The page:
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neural-storyteller is a recurrent neural network that generates little stories about images. This repository contains code for generating stories with your own images, as well as instructions for training new models.

We were barely able to catch the breeze at the beach , and it felt as if someone stepped out of my mind . She was in love with him for the first time in months , so she had no intention of escaping . The sun had risen from the ocean , making her feel more alive than normal . She 's beautiful , but the truth is that I do n't know what to do . The sun was just starting to fade away , leaving people scattered around the Atlantic Ocean . I d seen the men in his life , who guided me at the beach once more .

Samim has made an awesome blog post with lots of results here.

Some more results from an older model trained on Adventure books can be found here.

The whole approach contains 4 components:

The 'style-shifting' operation is what allows our model to transfer standard image captions to the style of stories from novels. The only source of supervision in our models is from Microsoft COCO captions. That is, we did not collect any new training data to directly predict stories given images.

Style shifting was inspired by A Neural Algorithm of Artistic Style but the technical details are completely different.

How does it work?

We first train a recurrent neural network (RNN) decoder on romance novels. Each passage from a novel is mapped to a skip-thought vector. The RNN then conditions on the skip-thought vector and aims to generate the passage that it has encoded. We use romance novels collected from the BookCorpus dataset.

Parallel to this, we train a visual-semantic embedding between COCO images and captions. In this model, captions and images are mapped into a common vector space. After training, we can embed new images and retrieve captions.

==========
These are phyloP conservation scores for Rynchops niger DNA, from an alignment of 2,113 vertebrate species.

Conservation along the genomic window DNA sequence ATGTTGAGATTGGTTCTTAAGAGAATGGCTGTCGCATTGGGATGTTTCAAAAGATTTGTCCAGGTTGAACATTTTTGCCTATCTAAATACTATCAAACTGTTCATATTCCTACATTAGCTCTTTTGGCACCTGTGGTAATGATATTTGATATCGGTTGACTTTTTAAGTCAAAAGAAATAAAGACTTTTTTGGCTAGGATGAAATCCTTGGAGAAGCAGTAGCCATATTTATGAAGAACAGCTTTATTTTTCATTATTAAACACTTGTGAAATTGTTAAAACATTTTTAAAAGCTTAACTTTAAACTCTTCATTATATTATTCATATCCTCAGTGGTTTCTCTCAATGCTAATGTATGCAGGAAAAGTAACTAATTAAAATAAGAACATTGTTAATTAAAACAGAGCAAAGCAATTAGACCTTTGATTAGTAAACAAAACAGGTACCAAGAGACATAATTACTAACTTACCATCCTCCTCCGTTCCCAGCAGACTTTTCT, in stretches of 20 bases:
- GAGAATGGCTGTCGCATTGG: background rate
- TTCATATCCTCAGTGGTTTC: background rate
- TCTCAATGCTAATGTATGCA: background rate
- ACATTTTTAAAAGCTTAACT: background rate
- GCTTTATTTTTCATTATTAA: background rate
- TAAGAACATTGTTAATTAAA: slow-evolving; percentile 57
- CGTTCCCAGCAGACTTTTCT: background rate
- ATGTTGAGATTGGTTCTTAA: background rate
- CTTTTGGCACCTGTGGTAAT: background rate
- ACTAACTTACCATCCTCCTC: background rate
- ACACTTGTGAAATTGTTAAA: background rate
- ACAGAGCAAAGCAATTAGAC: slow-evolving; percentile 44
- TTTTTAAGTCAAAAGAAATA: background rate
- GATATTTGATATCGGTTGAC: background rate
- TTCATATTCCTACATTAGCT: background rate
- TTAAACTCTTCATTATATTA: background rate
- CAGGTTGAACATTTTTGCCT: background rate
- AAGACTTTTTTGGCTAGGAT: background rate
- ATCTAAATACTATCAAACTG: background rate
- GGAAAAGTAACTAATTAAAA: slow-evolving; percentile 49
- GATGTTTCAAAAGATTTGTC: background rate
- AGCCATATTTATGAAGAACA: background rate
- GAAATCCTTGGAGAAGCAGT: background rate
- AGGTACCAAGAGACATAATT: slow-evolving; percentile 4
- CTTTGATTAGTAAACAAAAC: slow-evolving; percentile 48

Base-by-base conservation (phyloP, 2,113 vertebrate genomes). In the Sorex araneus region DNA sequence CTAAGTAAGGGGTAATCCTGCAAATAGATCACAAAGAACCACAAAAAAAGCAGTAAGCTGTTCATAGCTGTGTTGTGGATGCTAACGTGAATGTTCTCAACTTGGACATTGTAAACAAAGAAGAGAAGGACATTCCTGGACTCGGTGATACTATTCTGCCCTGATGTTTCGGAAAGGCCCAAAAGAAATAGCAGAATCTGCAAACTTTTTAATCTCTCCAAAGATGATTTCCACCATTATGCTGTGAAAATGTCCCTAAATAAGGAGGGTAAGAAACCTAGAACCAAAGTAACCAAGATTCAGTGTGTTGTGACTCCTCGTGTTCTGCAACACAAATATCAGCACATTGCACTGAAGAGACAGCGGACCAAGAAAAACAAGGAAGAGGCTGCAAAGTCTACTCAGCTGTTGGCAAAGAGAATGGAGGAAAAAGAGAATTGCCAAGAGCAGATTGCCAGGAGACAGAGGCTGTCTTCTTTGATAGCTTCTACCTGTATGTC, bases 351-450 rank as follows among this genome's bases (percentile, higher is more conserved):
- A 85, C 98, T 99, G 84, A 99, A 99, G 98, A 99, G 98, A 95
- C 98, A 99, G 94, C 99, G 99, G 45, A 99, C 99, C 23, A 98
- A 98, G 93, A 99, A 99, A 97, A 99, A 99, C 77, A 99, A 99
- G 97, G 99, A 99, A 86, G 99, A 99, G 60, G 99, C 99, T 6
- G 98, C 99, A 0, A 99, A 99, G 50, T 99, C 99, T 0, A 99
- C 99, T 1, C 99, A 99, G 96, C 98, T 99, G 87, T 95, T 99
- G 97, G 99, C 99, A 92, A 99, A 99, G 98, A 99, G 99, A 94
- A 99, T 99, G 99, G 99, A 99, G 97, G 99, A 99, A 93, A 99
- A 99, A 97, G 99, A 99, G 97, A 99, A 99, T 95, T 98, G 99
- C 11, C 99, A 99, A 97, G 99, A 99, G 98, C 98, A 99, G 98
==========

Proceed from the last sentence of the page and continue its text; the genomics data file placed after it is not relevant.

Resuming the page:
Given these models, we need a way to bridge the gap between retrieved image captions and passages in novels. That is, if we had a function F that maps a collection of image caption vectors x to a book passage vector F(x), then we could feed F(x) to the decoder to get our story. There is no such parallel data, so we need to construct F another way.

It turns out that skip-thought vectors have some intriguing properties that allow us to construct F in a really simple way. Suppose we have 3 vectors: an image caption x, a "caption style" vector c and a "book style" vector b. Then we define F as

F(x) = x - c + b

which intuitively means: keep the "thought" of the caption, but replace the image caption style with that of a story. Then, we simply feed F(x) to the decoder.

How do we construct c and b? Here, c is the mean of the skip-thought vectors for Microsoft COCO training captions. We set b to be the mean of the skip-thought vectors for romance novel passages that are of length > 100.

What kind of biases work?

Skip-thought vectors are sensitive to:

  • length (if you bias by really long passages, it will decode really long stories)
  • punctuation
  • vocabulary
  • syntactic style (loosely speaking)

For the last point, if you bias using text all written the same way the stories you get will also be written the same way.

What can the decoder be trained on?

We use romance novels, but that is because we have over 14 million passages to train on. Anything should work, provided you have a lot of text! If you want to train your own decoder, you can use the code available here Any models trained there can be substituted here.


This code is written in python. To use it you will need:

  • Python 2.7
  • A recent version of NumPy and SciPy
  • Lasagne